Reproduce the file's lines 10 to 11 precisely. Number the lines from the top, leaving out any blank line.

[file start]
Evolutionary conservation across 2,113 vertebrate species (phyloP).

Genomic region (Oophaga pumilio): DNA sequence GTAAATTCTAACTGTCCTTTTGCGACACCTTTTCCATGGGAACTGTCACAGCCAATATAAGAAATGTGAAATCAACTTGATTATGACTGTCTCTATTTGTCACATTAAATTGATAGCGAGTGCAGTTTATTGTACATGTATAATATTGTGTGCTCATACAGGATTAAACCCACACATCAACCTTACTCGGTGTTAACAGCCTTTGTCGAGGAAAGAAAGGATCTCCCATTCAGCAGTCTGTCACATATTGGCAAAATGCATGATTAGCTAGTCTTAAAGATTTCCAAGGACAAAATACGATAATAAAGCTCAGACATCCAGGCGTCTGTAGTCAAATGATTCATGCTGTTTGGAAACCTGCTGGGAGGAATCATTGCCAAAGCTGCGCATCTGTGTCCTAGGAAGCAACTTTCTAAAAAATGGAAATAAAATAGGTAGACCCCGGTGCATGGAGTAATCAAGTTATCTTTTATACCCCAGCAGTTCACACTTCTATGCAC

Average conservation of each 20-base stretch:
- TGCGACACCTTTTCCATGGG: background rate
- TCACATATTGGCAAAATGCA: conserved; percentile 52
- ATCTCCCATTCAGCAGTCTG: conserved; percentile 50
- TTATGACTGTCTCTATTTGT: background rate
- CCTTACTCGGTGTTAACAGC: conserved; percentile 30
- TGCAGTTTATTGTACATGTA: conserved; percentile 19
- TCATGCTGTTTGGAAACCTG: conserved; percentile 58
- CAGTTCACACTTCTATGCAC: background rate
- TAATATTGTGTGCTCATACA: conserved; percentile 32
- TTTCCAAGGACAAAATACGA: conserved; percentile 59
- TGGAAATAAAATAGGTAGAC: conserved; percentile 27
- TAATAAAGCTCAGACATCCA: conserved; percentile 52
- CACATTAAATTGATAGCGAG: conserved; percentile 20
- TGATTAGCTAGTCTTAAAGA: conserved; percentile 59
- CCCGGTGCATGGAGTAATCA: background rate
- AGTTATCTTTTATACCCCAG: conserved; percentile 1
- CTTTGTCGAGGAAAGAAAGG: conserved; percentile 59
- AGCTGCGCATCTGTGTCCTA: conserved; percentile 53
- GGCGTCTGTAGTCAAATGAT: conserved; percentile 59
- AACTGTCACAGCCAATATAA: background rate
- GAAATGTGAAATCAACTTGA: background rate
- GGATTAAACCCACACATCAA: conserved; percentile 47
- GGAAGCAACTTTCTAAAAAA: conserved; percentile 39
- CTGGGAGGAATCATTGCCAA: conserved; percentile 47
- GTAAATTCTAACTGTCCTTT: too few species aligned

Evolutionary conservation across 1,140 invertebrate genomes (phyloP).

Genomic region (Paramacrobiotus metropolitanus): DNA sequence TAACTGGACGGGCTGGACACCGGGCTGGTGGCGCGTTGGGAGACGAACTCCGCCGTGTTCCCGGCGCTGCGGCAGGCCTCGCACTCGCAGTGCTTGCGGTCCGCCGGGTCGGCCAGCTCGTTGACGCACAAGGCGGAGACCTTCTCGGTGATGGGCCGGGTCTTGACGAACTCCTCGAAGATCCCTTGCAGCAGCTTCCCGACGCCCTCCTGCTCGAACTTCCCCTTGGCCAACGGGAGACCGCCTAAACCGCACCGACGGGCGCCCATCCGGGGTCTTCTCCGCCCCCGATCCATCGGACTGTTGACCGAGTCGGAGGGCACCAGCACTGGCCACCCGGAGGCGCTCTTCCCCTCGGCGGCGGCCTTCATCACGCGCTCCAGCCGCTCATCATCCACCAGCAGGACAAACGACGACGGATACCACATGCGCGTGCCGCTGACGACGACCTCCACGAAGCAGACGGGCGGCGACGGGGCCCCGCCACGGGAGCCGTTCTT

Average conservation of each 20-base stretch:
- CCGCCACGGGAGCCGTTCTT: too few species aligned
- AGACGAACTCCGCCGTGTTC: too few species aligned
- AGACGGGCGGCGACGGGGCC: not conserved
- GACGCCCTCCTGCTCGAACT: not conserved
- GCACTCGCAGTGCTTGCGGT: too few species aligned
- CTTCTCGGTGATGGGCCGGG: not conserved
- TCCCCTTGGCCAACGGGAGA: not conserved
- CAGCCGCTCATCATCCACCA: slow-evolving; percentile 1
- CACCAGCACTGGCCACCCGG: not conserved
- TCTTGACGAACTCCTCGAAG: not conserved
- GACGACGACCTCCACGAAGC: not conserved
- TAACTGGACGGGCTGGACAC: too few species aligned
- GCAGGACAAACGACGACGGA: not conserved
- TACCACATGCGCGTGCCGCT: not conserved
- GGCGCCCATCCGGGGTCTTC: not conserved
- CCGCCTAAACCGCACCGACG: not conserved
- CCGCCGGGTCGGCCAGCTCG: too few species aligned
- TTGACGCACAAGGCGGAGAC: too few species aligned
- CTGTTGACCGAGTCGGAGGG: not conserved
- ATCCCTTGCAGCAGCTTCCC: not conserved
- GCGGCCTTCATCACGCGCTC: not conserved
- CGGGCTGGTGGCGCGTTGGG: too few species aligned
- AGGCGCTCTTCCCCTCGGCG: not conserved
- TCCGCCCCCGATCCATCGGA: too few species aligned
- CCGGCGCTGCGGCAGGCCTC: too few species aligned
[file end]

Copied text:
- TCATGCTGTTTGGAAACCTG: conserved; percentile 58
- CAGTTCACACTTCTATGCAC: background rate